Thursday, November 30, 2006

Update: Lojack® and the NFL

I've been getting a lot of hits to two pieces I've posted, so I thought a little clarification might be in order.

First, in the piece entitled "Love Thy Brother", I mentioned the case of the St Louis Rams drafting a college player, Ryan Tucker, who was awaiting trial on some very serious assault charges. The piece generated about 50 hits from an NFL discussion group at While this may be considered apostasy, I know next to nothing about football. My point was that the Rams -- and the NFL in general -- need to stop rewarding such anti-social behavior (and that Texas Christian University should have thrown Tucker's ass out). Not that the NFL is the only sports organization with law-breakers in its ranks, of course: baseball has its share of troublemakers (Darryl Strawberry's drug problem, and Pete Rose's gambling), boxing has been infamous for years for its thuggery (Mike Tyson playing Hannibal Lecter on whats-his-name's ear a few years back), the basketball players accused of rape (although I wonder how much of that was racially motivated).

In a similar vein, the entertainment industry has to stop rewarding anti-social acts. Rappers involved in shootings should have their recording contracts voided, and actors who act out should also be punished. I'm not saying we should go back to the blacklistings of the 1950's (which were, after all, about Communism), but it's insane that people like Chris Noth and Robert Downey, Jr, continue to get high-paying, high-profile gigs for behavior that would leave the rest of us incarcerated.

And don't even get me started on the politicians who get in legal trouble...

Another piece, "Hojack, Lojack®, and SVU" also generated a ton of hits (at least, a ton by my modest standards), including a couple of visits from Lojack's corporate headquarters in Winchester, Mass.

I have mentioned that I was a police officer for many years on the East Coast. While I had no direct experience myself with Lojack, the anecdotal history within the law enforcement community was almost invariably positive. The system allows cops to track stolen vehicles using a radio transmitter concealed in the vehicle (even the owner doesn't know where it is, and I've been told Lojack installers are evil geniuses at hiding the things). The primary advantage is that the thief does not know he's being tracked, and hence is less likely to strip or torch the car, and is more likely to be caught in possession of the stolen vehicle.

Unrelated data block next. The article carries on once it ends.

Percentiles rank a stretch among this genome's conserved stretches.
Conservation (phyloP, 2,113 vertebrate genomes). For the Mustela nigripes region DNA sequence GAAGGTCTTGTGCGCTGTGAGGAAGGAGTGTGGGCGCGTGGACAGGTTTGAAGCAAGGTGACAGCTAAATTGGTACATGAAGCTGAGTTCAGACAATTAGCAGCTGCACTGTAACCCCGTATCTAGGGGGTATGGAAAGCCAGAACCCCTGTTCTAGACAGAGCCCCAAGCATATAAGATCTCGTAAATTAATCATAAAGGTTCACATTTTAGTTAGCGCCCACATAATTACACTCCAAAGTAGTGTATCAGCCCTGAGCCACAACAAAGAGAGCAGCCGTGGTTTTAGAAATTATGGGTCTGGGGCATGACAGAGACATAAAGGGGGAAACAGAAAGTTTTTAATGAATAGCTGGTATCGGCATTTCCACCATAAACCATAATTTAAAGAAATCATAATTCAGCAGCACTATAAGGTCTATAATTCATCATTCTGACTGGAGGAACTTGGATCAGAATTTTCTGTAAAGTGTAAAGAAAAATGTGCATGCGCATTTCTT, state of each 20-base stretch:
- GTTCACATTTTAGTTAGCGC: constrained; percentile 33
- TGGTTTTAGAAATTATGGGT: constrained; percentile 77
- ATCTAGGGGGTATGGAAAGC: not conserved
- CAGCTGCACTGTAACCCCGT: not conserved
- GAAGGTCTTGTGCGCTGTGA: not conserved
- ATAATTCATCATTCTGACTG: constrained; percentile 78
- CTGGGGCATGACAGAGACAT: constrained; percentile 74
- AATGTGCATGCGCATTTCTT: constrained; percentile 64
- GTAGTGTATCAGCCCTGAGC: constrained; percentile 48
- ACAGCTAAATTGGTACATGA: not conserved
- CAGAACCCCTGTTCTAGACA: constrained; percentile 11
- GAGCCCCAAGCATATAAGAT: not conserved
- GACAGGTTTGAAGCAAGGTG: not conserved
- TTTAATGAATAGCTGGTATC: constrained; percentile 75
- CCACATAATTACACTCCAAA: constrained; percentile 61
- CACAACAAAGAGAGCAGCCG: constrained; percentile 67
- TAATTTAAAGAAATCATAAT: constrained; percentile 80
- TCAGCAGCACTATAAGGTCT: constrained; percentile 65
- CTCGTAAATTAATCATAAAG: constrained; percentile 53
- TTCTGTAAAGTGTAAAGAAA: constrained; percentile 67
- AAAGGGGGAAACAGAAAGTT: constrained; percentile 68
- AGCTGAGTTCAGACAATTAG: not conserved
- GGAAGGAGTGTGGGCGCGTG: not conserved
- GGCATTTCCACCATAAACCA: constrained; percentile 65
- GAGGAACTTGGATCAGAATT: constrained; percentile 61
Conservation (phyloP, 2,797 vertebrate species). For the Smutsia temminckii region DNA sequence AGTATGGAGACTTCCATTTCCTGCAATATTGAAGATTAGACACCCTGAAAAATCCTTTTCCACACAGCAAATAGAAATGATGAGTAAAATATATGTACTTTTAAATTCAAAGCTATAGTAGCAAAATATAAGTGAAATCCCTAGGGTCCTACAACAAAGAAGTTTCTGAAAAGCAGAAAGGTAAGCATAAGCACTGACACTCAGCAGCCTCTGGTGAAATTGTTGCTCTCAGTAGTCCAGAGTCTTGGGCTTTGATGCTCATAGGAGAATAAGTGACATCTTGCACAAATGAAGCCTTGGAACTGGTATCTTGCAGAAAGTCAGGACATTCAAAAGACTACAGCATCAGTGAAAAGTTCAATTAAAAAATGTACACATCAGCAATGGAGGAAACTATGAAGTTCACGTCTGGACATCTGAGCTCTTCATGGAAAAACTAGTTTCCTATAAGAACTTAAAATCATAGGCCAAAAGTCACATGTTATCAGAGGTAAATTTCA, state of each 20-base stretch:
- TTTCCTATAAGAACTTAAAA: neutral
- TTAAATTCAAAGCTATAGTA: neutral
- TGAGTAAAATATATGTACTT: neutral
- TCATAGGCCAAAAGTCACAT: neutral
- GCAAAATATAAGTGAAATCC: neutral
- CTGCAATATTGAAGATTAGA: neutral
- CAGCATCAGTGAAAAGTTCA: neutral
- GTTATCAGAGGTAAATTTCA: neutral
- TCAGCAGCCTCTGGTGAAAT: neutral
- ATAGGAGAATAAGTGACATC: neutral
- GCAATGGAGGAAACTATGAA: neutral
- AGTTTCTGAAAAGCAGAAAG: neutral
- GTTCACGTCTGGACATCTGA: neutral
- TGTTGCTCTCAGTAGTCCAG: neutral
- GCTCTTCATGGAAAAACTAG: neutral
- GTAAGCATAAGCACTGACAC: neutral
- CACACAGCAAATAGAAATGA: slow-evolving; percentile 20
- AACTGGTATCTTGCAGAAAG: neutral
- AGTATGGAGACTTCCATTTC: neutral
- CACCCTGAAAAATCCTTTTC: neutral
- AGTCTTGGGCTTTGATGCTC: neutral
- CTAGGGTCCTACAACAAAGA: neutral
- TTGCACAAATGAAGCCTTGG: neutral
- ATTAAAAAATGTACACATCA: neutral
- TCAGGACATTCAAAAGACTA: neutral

Coincidentally, the same evening the SVU episode aired, I had also watched a rerun of "Cops" on CourtTV, in which the Jersy City, NJ, police picked up a Lojack signal and followed it to a construction company garage. The stolen vehicle in this case was one of those honking great air compressors -- the trailer-mounted ones -- used to power jackhammers, etc, so you can see the use of a Lojack is not restricted to cars and trucks.

Lojack's website also points out the possibility of a significant reduction in your auto insurance premiums if you install a Lojack. This is because it is much less likely the insurance company will have to pay out on a major loss (ie, the insurance company pays for the tow from the scene, instead of replacing your 2006 Expedition).

Since, as I've mentioned before, bloggers are held to very high disclosure requirements, I am not now, nor have I ever been affiliated with the Lojack Corporation. In fact, I've never had a vehicle worthy of being protected by Lojack. I did, however, pick up a Lojack baseball cap somewhere along the line (probably at a yard sale).

But, brother, if I ever do get a decent ride, I'm slapping a Lojack in that sucker so fast, it'll make your head spin.

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